Bojnurd people celebrate cuisine in gastronomy festival
On Friday, tens of Bojnurd citizens celebrated local cuisine in an outdoor gastronomy festival.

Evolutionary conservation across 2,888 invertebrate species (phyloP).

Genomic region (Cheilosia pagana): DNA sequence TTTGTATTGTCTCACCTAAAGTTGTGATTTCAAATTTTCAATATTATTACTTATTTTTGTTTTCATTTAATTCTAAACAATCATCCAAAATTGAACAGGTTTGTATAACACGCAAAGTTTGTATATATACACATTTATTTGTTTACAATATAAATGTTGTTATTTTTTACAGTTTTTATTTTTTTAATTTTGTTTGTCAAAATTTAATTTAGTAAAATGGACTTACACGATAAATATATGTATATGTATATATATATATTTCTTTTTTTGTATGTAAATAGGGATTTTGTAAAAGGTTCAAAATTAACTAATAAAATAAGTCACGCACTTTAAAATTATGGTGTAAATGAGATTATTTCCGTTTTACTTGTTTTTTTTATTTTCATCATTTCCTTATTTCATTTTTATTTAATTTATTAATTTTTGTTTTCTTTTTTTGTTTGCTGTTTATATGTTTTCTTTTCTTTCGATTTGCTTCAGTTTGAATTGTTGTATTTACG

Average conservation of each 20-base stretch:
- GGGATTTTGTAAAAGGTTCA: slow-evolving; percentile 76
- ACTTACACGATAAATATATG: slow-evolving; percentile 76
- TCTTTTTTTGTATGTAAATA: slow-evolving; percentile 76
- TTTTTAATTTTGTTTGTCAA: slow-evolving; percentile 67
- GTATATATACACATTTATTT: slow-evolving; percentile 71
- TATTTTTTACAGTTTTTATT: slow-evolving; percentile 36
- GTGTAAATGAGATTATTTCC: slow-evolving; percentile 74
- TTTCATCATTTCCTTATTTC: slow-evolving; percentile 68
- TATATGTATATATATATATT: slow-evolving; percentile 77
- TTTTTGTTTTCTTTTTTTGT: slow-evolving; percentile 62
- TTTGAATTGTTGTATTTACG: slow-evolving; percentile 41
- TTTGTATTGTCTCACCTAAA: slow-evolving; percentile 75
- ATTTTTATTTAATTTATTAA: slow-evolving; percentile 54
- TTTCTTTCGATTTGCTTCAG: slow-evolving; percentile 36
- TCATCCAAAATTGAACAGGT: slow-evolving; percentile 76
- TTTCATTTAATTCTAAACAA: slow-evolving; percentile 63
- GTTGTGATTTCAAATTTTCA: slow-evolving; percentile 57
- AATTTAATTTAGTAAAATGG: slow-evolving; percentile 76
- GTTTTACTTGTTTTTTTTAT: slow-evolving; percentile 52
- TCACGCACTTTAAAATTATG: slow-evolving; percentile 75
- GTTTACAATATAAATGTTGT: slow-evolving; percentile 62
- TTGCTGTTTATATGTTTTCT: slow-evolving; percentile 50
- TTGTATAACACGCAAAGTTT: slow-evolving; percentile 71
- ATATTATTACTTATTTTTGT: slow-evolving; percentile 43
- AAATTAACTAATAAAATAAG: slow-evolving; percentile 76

The festival was dedicated to preparing and enjoying Ash Reshteh, a popular thick soup whose main ingredients include Persian greens, beans, and noodles. Many families exchanged their soups with one another, showed off skills, and served attendees to the festival. “In addition to celebrating local cuisine, the festival was held yesterday to promote excitement and social excitement among people,” CHTN quoted North Khorasan province’s deputy tourism chief, Abolfazl Esmaeili, as saying on Saturday. The flavor of this beautifully spiced vegetable soup is mainly characterized by two unique ingredients: the first one is Reshteh, or flat noodles, which are starchier and saltier than their Italian counterparts, and as they cook, the starch they release thickens the soup. And the second is kashk, a form of dried, drained yogurt or whey, which is saltier and sourer than Greek yogurt or sour cream. More like feta than yogurt, kashk gives ash its distinct, satisfying flavor. Iran is the paradise of foodies. Every province and even every city of Iran has its own specific delectable dishes. So, one can enjoy a wide range of foods here in Iran; and the Khorasan region is one of the most popular places among foodies. The cornerstone of every Persian meal is rice or Polo. Persian cuisine is, above all, about balance — of tastes and flavors, textures and temperatures. In every meal, even on every plate, you’ll find both sweet and sour, soft and crunchy, cooked and raw, hot and cold. No Persian meal is complete without an abundance of herbs. Every table is set with sabzi-khordan, a basket of fresh herbs, radishes, and scallions, which are eaten raw and by the handful, often tucked into a piece of fresh flatbread with a bite of feta, cucumber, or walnuts.